Son of 10 things! (1.8 to 1.9 transition)


#1

Hi –

I’ve posted an update to my recent “10 things to be aware of” post
about the Ruby 1.8 to 1.9 transition:

http://dablog.rubypal.com/2009/1/16/son-of-10-things-to-be-aware-of-in-ruby-1-9

It includes some new “things”, and some links as suggested here on
ruby-talk.

Thanks to all for the feedback on the original!

David


David A. Black / Ruby Power and Light, LLC
Ruby/Rails consulting & training: http://www.rubypal.com
Coming in 2009: The Well-Grounded Rubyist (http://manning.com/black2)

http://www.wishsight.com => Independent, social wishlist management!


#2

David A. Black wrote:

Hi –

I’ve posted an update to my recent “10 things to be aware of” post
about the Ruby 1.8 to 1.9 transition:

Thanks. I just caught this in your article:

Also, kind of along the same lines, the ?-notation now gives a character rather >than a code. In 1.8:

?a
=> 97
and in 1.9:

?a
=> “a”

Recently, I had asked someeone on this forum to confirm that “?” still
works like before, since I use it a lot to check keystrokes in my app,
and I hope to keep the rework to a minimum when porting to 1.9. He
checked out and confirmed it does return a Fixnum in 1.9.

(i.e, ?\C-a or ?\M-a etc.)

So apparently that was wrong information.

One piece of feedback:

David, when you say "In 1.8, X == 1 and now in 1.9, X == 2 " it would
help us if you would say what we should now do to get the earlier
result.

Thanks,
Sent.

e.g.
When I check keystrokes, I do:

case ch

when ?\C-a:
do this
when ?\C-b:
do that
end

Now do I hardcode the ascii values ? Or do a convert back to Fixnum
(ord(), iirc). ?\C-a.ord().

Thx.


#3

Le 17 janvier 2009 à 06:35, RK Sentinel a écrit :

(ord(), iirc). ?\C-a.ord().
To can also convert ch (a few keystrokes less) :

case ch.chr
when ?\C-a …

On the other hand, the use of ‘:’ with when is also deprecated, IIRC.

Fred


#4

F. Senault wrote:

Le 17 janvier 2009 � 06:35, RK Sentinel a �crit :

(ord(), iirc). ?\C-a.ord().
To can also convert ch (a few keystrokes less) :

case ch.chr
when ?\C-a …

On the other hand, the use of ‘:’ with when is also deprecated, IIRC.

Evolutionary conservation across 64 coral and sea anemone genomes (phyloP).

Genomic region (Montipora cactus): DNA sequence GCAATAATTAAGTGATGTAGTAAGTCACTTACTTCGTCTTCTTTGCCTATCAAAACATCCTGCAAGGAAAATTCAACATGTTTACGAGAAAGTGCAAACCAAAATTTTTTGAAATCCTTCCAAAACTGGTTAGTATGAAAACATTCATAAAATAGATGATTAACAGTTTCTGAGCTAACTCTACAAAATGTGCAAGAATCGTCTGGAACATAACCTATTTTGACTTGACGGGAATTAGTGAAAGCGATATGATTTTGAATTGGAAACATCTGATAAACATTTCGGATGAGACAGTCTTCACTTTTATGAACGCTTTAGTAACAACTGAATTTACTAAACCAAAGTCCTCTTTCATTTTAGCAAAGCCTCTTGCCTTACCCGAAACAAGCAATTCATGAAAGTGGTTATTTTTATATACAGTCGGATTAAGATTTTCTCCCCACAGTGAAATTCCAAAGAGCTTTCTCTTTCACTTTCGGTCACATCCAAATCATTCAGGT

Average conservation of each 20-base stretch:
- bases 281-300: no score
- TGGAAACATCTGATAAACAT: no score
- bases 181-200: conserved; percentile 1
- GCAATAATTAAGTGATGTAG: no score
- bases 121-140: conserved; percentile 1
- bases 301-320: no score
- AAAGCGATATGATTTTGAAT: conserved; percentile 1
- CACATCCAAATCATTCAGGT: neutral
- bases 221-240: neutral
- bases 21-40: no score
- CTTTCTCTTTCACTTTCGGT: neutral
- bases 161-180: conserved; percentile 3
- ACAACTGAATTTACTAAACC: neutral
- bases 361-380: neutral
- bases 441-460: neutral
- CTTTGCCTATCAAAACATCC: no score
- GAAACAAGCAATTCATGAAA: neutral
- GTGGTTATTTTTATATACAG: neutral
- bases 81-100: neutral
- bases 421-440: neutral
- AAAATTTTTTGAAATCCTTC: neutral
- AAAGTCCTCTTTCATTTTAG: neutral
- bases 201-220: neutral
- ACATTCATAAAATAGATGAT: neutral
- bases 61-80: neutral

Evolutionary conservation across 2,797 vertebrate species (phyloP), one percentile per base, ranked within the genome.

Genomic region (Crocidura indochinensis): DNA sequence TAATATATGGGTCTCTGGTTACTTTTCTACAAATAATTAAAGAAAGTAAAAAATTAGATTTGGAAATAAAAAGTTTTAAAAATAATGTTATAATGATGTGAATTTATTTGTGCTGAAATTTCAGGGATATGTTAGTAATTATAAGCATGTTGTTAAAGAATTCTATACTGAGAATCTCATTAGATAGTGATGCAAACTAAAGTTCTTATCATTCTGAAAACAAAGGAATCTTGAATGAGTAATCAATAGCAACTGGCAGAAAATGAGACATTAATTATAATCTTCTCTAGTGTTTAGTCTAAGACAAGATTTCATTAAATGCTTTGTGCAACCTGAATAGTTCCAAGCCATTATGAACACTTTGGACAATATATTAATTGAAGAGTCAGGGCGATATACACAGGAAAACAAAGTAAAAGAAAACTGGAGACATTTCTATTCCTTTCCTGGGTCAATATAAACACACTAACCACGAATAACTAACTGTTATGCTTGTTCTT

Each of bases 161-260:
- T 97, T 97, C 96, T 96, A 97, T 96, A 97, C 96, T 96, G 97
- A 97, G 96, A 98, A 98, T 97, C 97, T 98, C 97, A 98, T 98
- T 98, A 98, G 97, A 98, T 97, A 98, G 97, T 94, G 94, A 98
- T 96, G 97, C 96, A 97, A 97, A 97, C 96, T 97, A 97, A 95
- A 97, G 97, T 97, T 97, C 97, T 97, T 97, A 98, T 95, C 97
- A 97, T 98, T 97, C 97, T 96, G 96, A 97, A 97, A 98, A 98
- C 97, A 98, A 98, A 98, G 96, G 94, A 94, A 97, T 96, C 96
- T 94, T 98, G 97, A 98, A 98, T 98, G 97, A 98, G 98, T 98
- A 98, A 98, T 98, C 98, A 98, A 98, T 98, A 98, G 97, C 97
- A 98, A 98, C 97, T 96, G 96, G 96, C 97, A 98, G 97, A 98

Fred

ch.chr only works for values < 256. After that it gives an out of range.

I very often trap Ncurses’ keys such as KEY_UP DOWN, RIGHT and LEFT.
They won’t work in this case. Same for function keys etc.

(Yes, I was quite surprised to see the “:” deprecation in David’s
article (i had missed it elsewhere), I use it frequently in case
statements, I thought it was good style to use it.)


#5

Hi –

On Sat, 17 Jan 2009, RK Sentinel wrote:

and I hope to keep the rework to a minimum when porting to 1.9. He
checked out and confirmed it does return a Fixnum in 1.9.

(i.e, ?\C-a or ?\M-a etc.)

So apparently that was wrong information.

I believe so:

$ irb19
irb(main):001:0> ?a
=> “a”
irb(main):002:0> RUBY_DESCRIPTION
=> “ruby 1.9.1 (2008-12-30 patchlevel-0 revision 21203)
[i386-darwin9.5.0]”

One piece of feedback:

David, when you say "In 1.8, X == 1 and now in 1.9, X == 2 " it would
help us if you would say what we should now do to get the earlier
result.

Do you mean the block examples? The semantics are so different that
it’s hard to discuss it in terms of emulating 1.8 behavior. For
example:

x = 1
[2,3].each {|x| } # 1.8: x is 3, 1.9: x is 1

In order to get the outer x to be 3, you’d do:

x = 1
[2,3].each {|y| x = y }

which is such a different technique that I’d be wary of describing it
as the equivalent of the 1.8 semantics.

David


David A. Black / Ruby Power and Light, LLC
Ruby/Rails consulting & training: http://www.rubypal.com
Coming in 2009: The Well-Grounded Rubyist (http://manning.com/black2)

http://www.wishsight.com => Independent, social wishlist management!


#6

David A. Black wrote:

Hi –

On Sat, 17 Jan 2009, RK Sentinel wrote:

and I hope to keep the rework to a minimum when porting to 1.9. He
checked out and confirmed it does return a Fixnum in 1.9.

(i.e, ?\C-a or ?\M-a etc.)

So apparently that was wrong information.

I believe so:

$ irb19
irb(main):001:0> ?a
=> “a”
irb(main):002:0> RUBY_DESCRIPTION
=> “ruby 1.9.1 (2008-12-30 patchlevel-0 revision 21203)
[i386-darwin9.5.0]”

One piece of feedback:

David, when you say "In 1.8, X == 1 and now in 1.9, X == 2 " it would
help us if you would say what we should now do to get the earlier
result.

Do you mean the block examples? The semantics are so different that
it’s hard to discuss it in terms of emulating 1.8 behavior. For
example:

No, the x example I mentioned was just an example. I meant more like the
fact that:

str[0] no longer gives a Fixnum. So now the reader is wondering: how do
i get my Fixnum.

The case of the “:” is okay - just remove it.

Thanks, Sent.


#7

RK Sentinel wrote:

str[0] no longer gives a Fixnum. So now the reader is wondering: how do
i get my Fixnum.

str.getbyte 0


#8

RK Sentinel wrote:

str[0] no longer gives a Fixnum. So now the reader is wondering: how do
i get my Fixnum.

“a”.ord

97


#9

On Sat, Jan 17, 2009 at 8:40 PM, Tom C. removed_email_address@domain.invalid wrote:

And that, folks, is how I EXPECTED things to work, when I first came to
Ruby.

Good things come to those who wait.


#10

Brian C. wrote:

RK Sentinel wrote:

str[0] no longer gives a Fixnum. So now the reader is wondering: how do
i get my Fixnum.

“a”.ord

97

And that, folks, is how I EXPECTED things to work, when I first came to
Ruby.

t.

Tom C., MS MA, LMHC - Private practice Psychotherapist
Bellingham, Washington, U.S.A: (360) 920-1226
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